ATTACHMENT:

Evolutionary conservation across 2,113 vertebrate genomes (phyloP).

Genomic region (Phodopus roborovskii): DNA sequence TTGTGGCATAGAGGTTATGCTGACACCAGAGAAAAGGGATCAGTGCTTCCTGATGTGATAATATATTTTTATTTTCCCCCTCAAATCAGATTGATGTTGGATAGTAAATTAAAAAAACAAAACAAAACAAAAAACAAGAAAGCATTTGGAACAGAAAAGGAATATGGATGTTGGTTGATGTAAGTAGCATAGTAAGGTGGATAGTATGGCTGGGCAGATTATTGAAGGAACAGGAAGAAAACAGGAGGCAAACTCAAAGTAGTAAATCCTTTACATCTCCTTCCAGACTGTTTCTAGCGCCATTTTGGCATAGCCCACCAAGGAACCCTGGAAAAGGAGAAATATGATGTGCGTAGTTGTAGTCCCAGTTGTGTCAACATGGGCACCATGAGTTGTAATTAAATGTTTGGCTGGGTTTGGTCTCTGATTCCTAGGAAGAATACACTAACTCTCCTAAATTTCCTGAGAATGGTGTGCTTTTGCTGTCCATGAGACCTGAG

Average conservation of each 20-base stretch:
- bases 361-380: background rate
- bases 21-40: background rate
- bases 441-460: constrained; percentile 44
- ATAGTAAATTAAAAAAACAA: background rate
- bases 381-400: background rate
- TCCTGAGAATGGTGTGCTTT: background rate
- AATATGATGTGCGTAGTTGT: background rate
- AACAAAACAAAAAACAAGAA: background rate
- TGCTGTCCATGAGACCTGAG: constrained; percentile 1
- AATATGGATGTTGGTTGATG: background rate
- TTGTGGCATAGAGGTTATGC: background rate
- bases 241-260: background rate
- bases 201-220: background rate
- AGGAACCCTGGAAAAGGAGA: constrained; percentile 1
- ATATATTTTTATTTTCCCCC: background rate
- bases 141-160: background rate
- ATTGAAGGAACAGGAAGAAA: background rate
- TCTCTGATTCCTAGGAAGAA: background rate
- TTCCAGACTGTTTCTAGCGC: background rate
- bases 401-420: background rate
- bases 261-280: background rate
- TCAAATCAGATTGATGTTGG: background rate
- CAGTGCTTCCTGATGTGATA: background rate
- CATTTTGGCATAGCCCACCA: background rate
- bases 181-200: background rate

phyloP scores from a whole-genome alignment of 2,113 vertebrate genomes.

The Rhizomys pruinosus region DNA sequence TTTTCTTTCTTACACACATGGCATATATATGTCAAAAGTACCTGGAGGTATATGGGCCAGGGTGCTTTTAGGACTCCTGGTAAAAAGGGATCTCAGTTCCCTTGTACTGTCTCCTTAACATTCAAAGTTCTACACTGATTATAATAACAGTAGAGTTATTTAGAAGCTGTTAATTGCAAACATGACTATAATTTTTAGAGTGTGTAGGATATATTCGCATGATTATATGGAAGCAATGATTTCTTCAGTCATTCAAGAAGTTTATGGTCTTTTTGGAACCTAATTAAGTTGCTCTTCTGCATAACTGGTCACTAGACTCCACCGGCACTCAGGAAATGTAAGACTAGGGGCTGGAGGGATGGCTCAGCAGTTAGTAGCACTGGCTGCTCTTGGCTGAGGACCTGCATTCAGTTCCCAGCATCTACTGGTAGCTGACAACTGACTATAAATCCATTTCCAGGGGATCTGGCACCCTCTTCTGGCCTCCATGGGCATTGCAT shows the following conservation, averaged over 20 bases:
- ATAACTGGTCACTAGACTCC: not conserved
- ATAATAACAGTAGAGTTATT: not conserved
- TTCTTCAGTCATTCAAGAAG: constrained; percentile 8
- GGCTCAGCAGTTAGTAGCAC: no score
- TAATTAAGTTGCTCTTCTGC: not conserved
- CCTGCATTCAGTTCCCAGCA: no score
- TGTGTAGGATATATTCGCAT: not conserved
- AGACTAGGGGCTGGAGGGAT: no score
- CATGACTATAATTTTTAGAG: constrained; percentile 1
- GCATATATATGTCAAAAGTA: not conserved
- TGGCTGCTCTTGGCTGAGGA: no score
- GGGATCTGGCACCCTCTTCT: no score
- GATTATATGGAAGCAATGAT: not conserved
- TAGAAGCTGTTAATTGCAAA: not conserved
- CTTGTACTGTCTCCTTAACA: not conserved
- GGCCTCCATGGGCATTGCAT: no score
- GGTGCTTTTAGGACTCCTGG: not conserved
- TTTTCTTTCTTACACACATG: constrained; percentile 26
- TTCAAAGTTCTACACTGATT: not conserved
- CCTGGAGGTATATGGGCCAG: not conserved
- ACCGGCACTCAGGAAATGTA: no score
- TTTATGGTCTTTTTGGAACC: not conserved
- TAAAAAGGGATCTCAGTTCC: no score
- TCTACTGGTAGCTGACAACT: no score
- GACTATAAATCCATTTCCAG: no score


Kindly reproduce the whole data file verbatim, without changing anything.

Evolutionary conservation across 2,113 vertebrate genomes (phyloP).

Genomic region (Phodopus roborovskii): DNA sequence TTGTGGCATAGAGGTTATGCTGACACCAGAGAAAAGGGATCAGTGCTTCCTGATGTGATAATATATTTTTATTTTCCCCCTCAAATCAGATTGATGTTGGATAGTAAATTAAAAAAACAAAACAAAACAAAAAACAAGAAAGCATTTGGAACAGAAAAGGAATATGGATGTTGGTTGATGTAAGTAGCATAGTAAGGTGGATAGTATGGCTGGGCAGATTATTGAAGGAACAGGAAGAAAACAGGAGGCAAACTCAAAGTAGTAAATCCTTTACATCTCCTTCCAGACTGTTTCTAGCGCCATTTTGGCATAGCCCACCAAGGAACCCTGGAAAAGGAGAAATATGATGTGCGTAGTTGTAGTCCCAGTTGTGTCAACATGGGCACCATGAGTTGTAATTAAATGTTTGGCTGGGTTTGGTCTCTGATTCCTAGGAAGAATACACTAACTCTCCTAAATTTCCTGAGAATGGTGTGCTTTTGCTGTCCATGAGACCTGAG

Average conservation of each 20-base stretch:
- bases 361-380: background rate
- bases 21-40: background rate
- bases 441-460: constrained; percentile 44
- ATAGTAAATTAAAAAAACAA: background rate
- bases 381-400: background rate
- TCCTGAGAATGGTGTGCTTT: background rate
- AATATGATGTGCGTAGTTGT: background rate
- AACAAAACAAAAAACAAGAA: background rate
- TGCTGTCCATGAGACCTGAG: constrained; percentile 1
- AATATGGATGTTGGTTGATG: background rate
- TTGTGGCATAGAGGTTATGC: background rate
- bases 241-260: background rate
- bases 201-220: background rate
- AGGAACCCTGGAAAAGGAGA: constrained; percentile 1
- ATATATTTTTATTTTCCCCC: background rate
- bases 141-160: background rate
- ATTGAAGGAACAGGAAGAAA: background rate
- TCTCTGATTCCTAGGAAGAA: background rate
- TTCCAGACTGTTTCTAGCGC: background rate
- bases 401-420: background rate
- bases 261-280: background rate
- TCAAATCAGATTGATGTTGG: background rate
- CAGTGCTTCCTGATGTGATA: background rate
- CATTTTGGCATAGCCCACCA: background rate
- bases 181-200: background rate

phyloP scores from a whole-genome alignment of 2,113 vertebrate genomes.

The Rhizomys pruinosus region DNA sequence TTTTCTTTCTTACACACATGGCATATATATGTCAAAAGTACCTGGAGGTATATGGGCCAGGGTGCTTTTAGGACTCCTGGTAAAAAGGGATCTCAGTTCCCTTGTACTGTCTCCTTAACATTCAAAGTTCTACACTGATTATAATAACAGTAGAGTTATTTAGAAGCTGTTAATTGCAAACATGACTATAATTTTTAGAGTGTGTAGGATATATTCGCATGATTATATGGAAGCAATGATTTCTTCAGTCATTCAAGAAGTTTATGGTCTTTTTGGAACCTAATTAAGTTGCTCTTCTGCATAACTGGTCACTAGACTCCACCGGCACTCAGGAAATGTAAGACTAGGGGCTGGAGGGATGGCTCAGCAGTTAGTAGCACTGGCTGCTCTTGGCTGAGGACCTGCATTCAGTTCCCAGCATCTACTGGTAGCTGACAACTGACTATAAATCCATTTCCAGGGGATCTGGCACCCTCTTCTGGCCTCCATGGGCATTGCAT shows the following conservation, averaged over 20 bases:
- ATAACTGGTCACTAGACTCC: not conserved
- ATAATAACAGTAGAGTTATT: not conserved
- TTCTTCAGTCATTCAAGAAG: constrained; percentile 8
- GGCTCAGCAGTTAGTAGCAC: no score
- TAATTAAGTTGCTCTTCTGC: not conserved
- CCTGCATTCAGTTCCCAGCA: no score
- TGTGTAGGATATATTCGCAT: not conserved
- AGACTAGGGGCTGGAGGGAT: no score
- CATGACTATAATTTTTAGAG: constrained; percentile 1
- GCATATATATGTCAAAAGTA: not conserved
- TGGCTGCTCTTGGCTGAGGA: no score
- GGGATCTGGCACCCTCTTCT: no score
- GATTATATGGAAGCAATGAT: not conserved
- TAGAAGCTGTTAATTGCAAA: not conserved
- CTTGTACTGTCTCCTTAACA: not conserved
- GGCCTCCATGGGCATTGCAT: no score
- GGTGCTTTTAGGACTCCTGG: not conserved
- TTTTCTTTCTTACACACATG: constrained; percentile 26
- TTCAAAGTTCTACACTGATT: not conserved
- CCTGGAGGTATATGGGCCAG: not conserved
- ACCGGCACTCAGGAAATGTA: no score
- TTTATGGTCTTTTTGGAACC: not conserved
- TAAAAAGGGATCTCAGTTCC: no score
- TCTACTGGTAGCTGACAACT: no score
- GACTATAAATCCATTTCCAG: no score